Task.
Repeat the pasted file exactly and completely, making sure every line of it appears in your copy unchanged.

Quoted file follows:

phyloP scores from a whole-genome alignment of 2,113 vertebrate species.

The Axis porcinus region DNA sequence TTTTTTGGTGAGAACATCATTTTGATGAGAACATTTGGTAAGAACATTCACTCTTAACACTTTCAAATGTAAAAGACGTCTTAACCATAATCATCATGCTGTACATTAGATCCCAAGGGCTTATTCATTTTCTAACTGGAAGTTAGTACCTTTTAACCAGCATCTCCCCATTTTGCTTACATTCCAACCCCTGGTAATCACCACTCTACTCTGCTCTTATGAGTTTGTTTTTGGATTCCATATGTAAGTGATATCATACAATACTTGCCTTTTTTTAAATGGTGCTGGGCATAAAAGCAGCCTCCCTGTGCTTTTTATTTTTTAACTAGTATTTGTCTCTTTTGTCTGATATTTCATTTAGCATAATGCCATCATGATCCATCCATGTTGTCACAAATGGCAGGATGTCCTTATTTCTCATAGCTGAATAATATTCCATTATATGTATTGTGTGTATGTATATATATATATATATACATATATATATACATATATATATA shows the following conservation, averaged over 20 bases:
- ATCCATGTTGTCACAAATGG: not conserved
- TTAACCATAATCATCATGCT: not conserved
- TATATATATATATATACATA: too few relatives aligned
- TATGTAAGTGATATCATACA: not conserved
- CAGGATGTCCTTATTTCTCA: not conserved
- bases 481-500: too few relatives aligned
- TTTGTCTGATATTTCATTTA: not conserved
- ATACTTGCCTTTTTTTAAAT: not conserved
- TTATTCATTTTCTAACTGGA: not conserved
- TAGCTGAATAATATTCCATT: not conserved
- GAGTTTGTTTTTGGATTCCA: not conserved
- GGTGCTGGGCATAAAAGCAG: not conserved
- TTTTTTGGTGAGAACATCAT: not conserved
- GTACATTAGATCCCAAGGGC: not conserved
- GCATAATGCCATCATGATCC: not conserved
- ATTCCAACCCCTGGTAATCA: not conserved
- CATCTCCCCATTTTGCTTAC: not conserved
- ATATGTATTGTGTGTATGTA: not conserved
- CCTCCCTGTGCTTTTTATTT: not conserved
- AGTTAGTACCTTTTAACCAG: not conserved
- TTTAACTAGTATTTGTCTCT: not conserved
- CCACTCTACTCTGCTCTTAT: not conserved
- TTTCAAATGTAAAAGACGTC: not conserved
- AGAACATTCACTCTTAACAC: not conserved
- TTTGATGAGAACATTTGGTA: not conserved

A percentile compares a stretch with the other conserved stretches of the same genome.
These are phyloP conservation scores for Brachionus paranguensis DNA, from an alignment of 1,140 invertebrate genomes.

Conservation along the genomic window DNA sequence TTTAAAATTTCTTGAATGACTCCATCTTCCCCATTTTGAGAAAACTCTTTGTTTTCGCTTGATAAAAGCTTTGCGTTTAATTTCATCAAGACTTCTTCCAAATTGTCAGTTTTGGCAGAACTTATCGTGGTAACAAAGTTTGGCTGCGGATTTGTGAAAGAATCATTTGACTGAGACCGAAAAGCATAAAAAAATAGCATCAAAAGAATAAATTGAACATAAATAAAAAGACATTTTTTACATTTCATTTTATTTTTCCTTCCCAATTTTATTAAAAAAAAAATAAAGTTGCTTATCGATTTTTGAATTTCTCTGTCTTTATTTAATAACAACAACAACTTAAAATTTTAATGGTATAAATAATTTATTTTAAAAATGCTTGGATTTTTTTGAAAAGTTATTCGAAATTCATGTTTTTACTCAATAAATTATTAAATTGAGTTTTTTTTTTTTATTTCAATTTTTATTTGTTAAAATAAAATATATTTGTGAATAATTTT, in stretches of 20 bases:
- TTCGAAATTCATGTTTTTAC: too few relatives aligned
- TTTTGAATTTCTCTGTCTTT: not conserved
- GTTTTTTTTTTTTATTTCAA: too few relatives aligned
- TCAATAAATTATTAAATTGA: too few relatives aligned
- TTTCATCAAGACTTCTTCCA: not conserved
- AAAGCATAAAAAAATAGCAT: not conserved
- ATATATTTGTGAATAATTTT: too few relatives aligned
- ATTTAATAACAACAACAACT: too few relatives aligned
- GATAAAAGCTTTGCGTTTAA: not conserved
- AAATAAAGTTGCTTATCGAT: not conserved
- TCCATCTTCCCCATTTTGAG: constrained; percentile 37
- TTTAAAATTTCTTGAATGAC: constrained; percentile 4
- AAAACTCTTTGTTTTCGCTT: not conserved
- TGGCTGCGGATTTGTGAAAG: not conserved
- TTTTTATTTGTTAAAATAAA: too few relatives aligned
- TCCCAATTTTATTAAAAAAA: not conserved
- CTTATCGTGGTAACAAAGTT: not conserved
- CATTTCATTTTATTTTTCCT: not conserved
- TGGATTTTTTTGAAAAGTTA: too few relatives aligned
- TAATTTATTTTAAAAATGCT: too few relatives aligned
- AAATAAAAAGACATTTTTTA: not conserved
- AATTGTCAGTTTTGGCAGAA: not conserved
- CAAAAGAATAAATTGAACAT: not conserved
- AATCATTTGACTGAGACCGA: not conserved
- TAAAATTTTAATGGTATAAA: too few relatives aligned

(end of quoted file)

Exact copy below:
phyloP scores from a whole-genome alignment of 2,113 vertebrate species.

The Axis porcinus region DNA sequence TTTTTTGGTGAGAACATCATTTTGATGAGAACATTTGGTAAGAACATTCACTCTTAACACTTTCAAATGTAAAAGACGTCTTAACCATAATCATCATGCTGTACATTAGATCCCAAGGGCTTATTCATTTTCTAACTGGAAGTTAGTACCTTTTAACCAGCATCTCCCCATTTTGCTTACATTCCAACCCCTGGTAATCACCACTCTACTCTGCTCTTATGAGTTTGTTTTTGGATTCCATATGTAAGTGATATCATACAATACTTGCCTTTTTTTAAATGGTGCTGGGCATAAAAGCAGCCTCCCTGTGCTTTTTATTTTTTAACTAGTATTTGTCTCTTTTGTCTGATATTTCATTTAGCATAATGCCATCATGATCCATCCATGTTGTCACAAATGGCAGGATGTCCTTATTTCTCATAGCTGAATAATATTCCATTATATGTATTGTGTGTATGTATATATATATATATATACATATATATATACATATATATATA shows the following conservation, averaged over 20 bases:
- ATCCATGTTGTCACAAATGG: not conserved
- TTAACCATAATCATCATGCT: not conserved
- TATATATATATATATACATA: too few relatives aligned
- TATGTAAGTGATATCATACA: not conserved
- CAGGATGTCCTTATTTCTCA: not conserved
- bases 481-500: too few relatives aligned
- TTTGTCTGATATTTCATTTA: not conserved
- ATACTTGCCTTTTTTTAAAT: not conserved
- TTATTCATTTTCTAACTGGA: not conserved
- TAGCTGAATAATATTCCATT: not conserved
- GAGTTTGTTTTTGGATTCCA: not conserved
- GGTGCTGGGCATAAAAGCAG: not conserved
- TTTTTTGGTGAGAACATCAT: not conserved
- GTACATTAGATCCCAAGGGC: not conserved
- GCATAATGCCATCATGATCC: not conserved
- ATTCCAACCCCTGGTAATCA: not conserved
- CATCTCCCCATTTTGCTTAC: not conserved
- ATATGTATTGTGTGTATGTA: not conserved
- CCTCCCTGTGCTTTTTATTT: not conserved
- AGTTAGTACCTTTTAACCAG: not conserved
- TTTAACTAGTATTTGTCTCT: not conserved
- CCACTCTACTCTGCTCTTAT: not conserved
- TTTCAAATGTAAAAGACGTC: not conserved
- AGAACATTCACTCTTAACAC: not conserved
- TTTGATGAGAACATTTGGTA: not conserved

A percentile compares a stretch with the other conserved stretches of the same genome.
These are phyloP conservation scores for Brachionus paranguensis DNA, from an alignment of 1,140 invertebrate genomes.

Conservation along the genomic window DNA sequence TTTAAAATTTCTTGAATGACTCCATCTTCCCCATTTTGAGAAAACTCTTTGTTTTCGCTTGATAAAAGCTTTGCGTTTAATTTCATCAAGACTTCTTCCAAATTGTCAGTTTTGGCAGAACTTATCGTGGTAACAAAGTTTGGCTGCGGATTTGTGAAAGAATCATTTGACTGAGACCGAAAAGCATAAAAAAATAGCATCAAAAGAATAAATTGAACATAAATAAAAAGACATTTTTTACATTTCATTTTATTTTTCCTTCCCAATTTTATTAAAAAAAAAATAAAGTTGCTTATCGATTTTTGAATTTCTCTGTCTTTATTTAATAACAACAACAACTTAAAATTTTAATGGTATAAATAATTTATTTTAAAAATGCTTGGATTTTTTTGAAAAGTTATTCGAAATTCATGTTTTTACTCAATAAATTATTAAATTGAGTTTTTTTTTTTTATTTCAATTTTTATTTGTTAAAATAAAATATATTTGTGAATAATTTT, in stretches of 20 bases:
- TTCGAAATTCATGTTTTTAC: too few relatives aligned
- TTTTGAATTTCTCTGTCTTT: not conserved
- GTTTTTTTTTTTTATTTCAA: too few relatives aligned
- TCAATAAATTATTAAATTGA: too few relatives aligned
- TTTCATCAAGACTTCTTCCA: not conserved
- AAAGCATAAAAAAATAGCAT: not conserved
- ATATATTTGTGAATAATTTT: too few relatives aligned
- ATTTAATAACAACAACAACT: too few relatives aligned
- GATAAAAGCTTTGCGTTTAA: not conserved
- AAATAAAGTTGCTTATCGAT: not conserved
- TCCATCTTCCCCATTTTGAG: constrained; percentile 37
- TTTAAAATTTCTTGAATGAC: constrained; percentile 4
- AAAACTCTTTGTTTTCGCTT: not conserved
- TGGCTGCGGATTTGTGAAAG: not conserved
- TTTTTATTTGTTAAAATAAA: too few relatives aligned
- TCCCAATTTTATTAAAAAAA: not conserved
- CTTATCGTGGTAACAAAGTT: not conserved
- CATTTCATTTTATTTTTCCT: not conserved
- TGGATTTTTTTGAAAAGTTA: too few relatives aligned
- TAATTTATTTTAAAAATGCT: too few relatives aligned
- AAATAAAAAGACATTTTTTA: not conserved
- AATTGTCAGTTTTGGCAGAA: not conserved
- CAAAAGAATAAATTGAACAT: not conserved
- AATCATTTGACTGAGACCGA: not conserved
- TAAAATTTTAATGGTATAAA: too few relatives aligned